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Full Title: Management of Adnexal Mass
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Objectives: To assess diagnostic strategies for distinguishing benign from malignant adnexal masses.
Data Sources: MEDLINE® and reference lists of recent reviews; discharge data from the Nationwide Inpatient Sample.
Review Methods: The major diagnostic methods evaluated were bimanual pelvic examination, ultrasound (morphology and Doppler velocimetry), computerized axial tomography (CT), magnetic resonance imaging (MRI), correlated 18-fluorodeoxyyglucose positron emission tomography (FDG-PET), cancer antigen 125 (CA-125), and scoring systems that incorporated multiple clinical, laboratory, and radiologic findings. Meta-analysis using a random-effects model was used to estimate pooled sensitivity and specificity for discriminating benign from malignant. We reviewed evidence for followup strategies for masses considered benign, and for adverse outcomes of diagnostic surgery. We also reviewed published models of the natural history of ovarian cancer and compared the impact of assumptions about natural history on outcomes.
Results: The majority of studies did not describe whether patients presented with asymptomatic masses detected through screening or with symptoms. Prevalence of malignant masses in a U.S. postmenopausal screening population was approximately 0.1 percent, while benign masses were found in 0.8 to 1.8 percent of women. Pooled (a) sensitivity and (b) specificity were: bimanual exam (a) 0.45, (b) 0.90; ultrasound morphology scores (a) 0.86 to 0.91, (b) 0.68 to 0.83; Doppler resistive index (a) 0.72, (b) 0.90; pulsatility index (a) 0.80, (b) 0.73; maximum systolic velocity (a) 0.74, (b) 0.81; presence of vessels (a) 0.88, (b) 0.78; combined morphology and Doppler (a) 0.86, (b) 0.91; MRI (a) 0.91, (b) 0.88; CT (a) 0.90, (b) 0.75; FDG-PET (a) 0.67, (b) 0.79; and CA-125 (a) 0.78, (b) 0.78. Both sensitivity and specificity of CA-125 were better in postmenopausal than in premenopausal women.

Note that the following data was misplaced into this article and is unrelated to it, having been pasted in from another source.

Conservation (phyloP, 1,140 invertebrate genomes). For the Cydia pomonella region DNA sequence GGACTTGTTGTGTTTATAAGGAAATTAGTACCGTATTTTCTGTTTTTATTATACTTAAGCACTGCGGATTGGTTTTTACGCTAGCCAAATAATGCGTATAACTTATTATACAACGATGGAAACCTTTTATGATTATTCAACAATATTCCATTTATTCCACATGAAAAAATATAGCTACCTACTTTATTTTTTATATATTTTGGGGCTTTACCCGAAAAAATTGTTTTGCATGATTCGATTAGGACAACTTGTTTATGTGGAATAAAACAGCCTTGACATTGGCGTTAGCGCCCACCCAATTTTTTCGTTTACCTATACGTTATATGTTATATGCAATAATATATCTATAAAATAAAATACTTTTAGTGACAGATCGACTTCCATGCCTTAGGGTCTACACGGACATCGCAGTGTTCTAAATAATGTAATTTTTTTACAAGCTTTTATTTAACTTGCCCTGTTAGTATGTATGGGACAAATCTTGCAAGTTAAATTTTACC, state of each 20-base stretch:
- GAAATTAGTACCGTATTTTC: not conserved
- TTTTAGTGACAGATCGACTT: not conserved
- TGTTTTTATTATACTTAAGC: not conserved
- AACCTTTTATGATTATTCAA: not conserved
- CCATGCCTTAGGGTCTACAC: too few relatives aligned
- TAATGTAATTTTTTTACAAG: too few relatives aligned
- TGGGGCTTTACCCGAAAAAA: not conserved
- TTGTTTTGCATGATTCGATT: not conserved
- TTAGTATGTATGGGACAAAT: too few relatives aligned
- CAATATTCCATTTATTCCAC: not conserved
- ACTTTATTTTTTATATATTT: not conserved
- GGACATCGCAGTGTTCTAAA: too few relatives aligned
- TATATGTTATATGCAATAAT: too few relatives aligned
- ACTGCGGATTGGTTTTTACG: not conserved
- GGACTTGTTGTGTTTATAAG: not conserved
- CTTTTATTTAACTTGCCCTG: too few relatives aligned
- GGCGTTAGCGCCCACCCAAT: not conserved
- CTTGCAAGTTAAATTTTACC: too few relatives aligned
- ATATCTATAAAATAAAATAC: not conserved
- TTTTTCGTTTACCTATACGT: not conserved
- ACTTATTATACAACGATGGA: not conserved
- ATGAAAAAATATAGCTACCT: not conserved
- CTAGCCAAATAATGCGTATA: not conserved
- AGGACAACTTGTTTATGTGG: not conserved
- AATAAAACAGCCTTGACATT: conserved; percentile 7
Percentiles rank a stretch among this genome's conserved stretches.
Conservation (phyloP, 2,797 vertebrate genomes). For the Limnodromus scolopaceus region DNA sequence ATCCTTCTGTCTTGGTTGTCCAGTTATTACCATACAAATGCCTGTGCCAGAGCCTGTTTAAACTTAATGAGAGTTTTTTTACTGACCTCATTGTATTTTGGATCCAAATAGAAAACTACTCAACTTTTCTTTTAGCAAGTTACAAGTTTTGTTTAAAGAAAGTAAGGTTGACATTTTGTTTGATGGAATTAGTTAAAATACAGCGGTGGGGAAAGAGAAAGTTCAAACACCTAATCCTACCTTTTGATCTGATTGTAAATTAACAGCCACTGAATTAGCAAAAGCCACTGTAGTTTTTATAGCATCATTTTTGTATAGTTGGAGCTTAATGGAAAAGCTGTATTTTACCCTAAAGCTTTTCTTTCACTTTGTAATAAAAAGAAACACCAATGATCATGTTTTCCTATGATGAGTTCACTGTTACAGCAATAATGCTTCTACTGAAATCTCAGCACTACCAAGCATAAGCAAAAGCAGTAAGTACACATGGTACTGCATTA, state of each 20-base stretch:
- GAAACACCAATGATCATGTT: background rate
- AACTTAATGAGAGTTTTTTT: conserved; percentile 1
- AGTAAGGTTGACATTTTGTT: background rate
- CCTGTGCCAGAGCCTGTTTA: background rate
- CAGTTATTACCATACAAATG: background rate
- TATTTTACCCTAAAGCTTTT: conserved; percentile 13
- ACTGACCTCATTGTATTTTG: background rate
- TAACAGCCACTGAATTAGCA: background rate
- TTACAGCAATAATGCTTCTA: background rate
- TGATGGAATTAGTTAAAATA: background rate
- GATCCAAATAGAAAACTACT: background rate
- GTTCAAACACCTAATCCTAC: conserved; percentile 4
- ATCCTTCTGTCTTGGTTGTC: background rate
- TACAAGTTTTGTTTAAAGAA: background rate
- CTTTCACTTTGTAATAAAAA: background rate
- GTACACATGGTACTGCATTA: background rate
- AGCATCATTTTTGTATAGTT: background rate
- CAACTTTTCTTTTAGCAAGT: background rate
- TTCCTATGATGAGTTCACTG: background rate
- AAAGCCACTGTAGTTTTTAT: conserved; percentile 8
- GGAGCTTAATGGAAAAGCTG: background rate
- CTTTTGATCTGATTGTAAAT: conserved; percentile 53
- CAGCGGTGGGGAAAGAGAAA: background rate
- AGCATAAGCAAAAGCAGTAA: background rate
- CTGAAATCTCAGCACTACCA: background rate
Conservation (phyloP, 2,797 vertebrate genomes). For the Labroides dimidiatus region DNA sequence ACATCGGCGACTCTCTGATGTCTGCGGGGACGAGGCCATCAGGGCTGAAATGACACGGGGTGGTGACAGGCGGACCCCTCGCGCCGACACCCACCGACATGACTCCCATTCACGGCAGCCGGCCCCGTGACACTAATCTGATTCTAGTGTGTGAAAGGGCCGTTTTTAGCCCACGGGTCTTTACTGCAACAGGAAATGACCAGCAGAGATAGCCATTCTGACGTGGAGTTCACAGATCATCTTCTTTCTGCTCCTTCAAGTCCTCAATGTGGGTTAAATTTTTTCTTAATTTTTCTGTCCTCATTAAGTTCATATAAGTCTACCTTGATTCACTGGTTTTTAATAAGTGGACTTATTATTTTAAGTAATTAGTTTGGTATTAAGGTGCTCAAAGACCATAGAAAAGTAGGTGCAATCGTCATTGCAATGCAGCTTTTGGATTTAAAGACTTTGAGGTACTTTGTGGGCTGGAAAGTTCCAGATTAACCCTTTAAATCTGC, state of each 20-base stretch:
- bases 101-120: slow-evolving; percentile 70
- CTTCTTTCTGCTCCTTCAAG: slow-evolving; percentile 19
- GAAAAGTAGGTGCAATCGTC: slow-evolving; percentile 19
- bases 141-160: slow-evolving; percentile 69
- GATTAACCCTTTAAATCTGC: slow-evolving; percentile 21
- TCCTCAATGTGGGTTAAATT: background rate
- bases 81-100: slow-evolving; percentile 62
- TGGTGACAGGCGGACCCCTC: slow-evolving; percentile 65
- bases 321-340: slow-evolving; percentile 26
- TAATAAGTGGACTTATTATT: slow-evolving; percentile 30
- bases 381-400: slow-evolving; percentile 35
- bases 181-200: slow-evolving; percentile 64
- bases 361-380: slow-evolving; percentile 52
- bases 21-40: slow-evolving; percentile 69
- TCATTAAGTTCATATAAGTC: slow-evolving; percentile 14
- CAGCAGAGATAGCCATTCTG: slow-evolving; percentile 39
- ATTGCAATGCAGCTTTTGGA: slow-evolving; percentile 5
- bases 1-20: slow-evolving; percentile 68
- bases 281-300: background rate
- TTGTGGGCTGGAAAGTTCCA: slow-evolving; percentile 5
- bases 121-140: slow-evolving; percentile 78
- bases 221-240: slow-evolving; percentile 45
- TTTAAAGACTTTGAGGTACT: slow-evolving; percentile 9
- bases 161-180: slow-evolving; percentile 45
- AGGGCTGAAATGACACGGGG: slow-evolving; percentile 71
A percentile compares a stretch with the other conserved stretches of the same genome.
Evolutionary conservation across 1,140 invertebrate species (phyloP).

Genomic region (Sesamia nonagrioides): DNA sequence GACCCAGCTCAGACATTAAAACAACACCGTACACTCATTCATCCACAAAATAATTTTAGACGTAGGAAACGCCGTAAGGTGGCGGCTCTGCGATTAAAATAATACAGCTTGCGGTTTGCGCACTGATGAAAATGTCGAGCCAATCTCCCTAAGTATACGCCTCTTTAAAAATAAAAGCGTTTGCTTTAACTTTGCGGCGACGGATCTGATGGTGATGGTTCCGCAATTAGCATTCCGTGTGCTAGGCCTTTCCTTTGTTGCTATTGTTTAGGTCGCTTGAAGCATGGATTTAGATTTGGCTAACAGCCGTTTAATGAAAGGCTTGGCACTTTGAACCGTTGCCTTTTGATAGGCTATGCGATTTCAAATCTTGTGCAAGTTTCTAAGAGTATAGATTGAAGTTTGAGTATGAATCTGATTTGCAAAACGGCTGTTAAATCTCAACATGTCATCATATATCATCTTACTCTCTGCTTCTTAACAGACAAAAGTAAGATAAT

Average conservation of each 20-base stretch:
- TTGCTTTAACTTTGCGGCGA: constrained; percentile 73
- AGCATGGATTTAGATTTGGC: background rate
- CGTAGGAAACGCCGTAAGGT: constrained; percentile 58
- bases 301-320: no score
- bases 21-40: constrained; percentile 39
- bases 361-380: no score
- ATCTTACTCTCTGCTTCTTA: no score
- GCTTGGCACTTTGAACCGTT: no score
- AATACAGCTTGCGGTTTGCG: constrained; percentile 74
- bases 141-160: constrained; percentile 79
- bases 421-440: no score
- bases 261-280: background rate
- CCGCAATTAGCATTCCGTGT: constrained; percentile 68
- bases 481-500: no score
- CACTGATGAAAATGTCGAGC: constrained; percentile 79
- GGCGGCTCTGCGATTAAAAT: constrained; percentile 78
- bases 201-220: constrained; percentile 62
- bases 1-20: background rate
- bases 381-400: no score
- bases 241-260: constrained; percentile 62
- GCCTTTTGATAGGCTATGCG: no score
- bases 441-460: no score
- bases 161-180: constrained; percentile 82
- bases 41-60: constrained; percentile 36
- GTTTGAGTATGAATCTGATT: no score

In modeled outcomes, combinations of imaging and CA-125 were both more sensitive and more specific than either alone. Performance of scoring systems in validation studies was consistently worse than in development studies; the highest demonstrated specificity observed was 0.91, with a concurrent sensitivity of 0.74. Evidence on followup strategies was sparse, although one large study provided good evidence for safely following unilocular cysts less than 10 cm in diameter. Overall complication rates in studies of surgically managed adnexal masses were low, but important clinical information was not reported.
Conclusions: All diagnostic modalities showed trade-offs between sensitivity and specificity, but the available literature does not provide sufficient detail on relevant characteristics of study populations to allow confident estimation of the results of alternative diagnostic strategies. Although modeling studies may prove useful in evaluating diagnostic algorithms, further work is needed to explore the implications of uncertainty about the natural history of ovarian cancer.
Management of Adnexal Mass
Evidence-based Practice Center: Duke University
Topic Nominators: Centers for Disease Control and Prevention
Current as of February 2006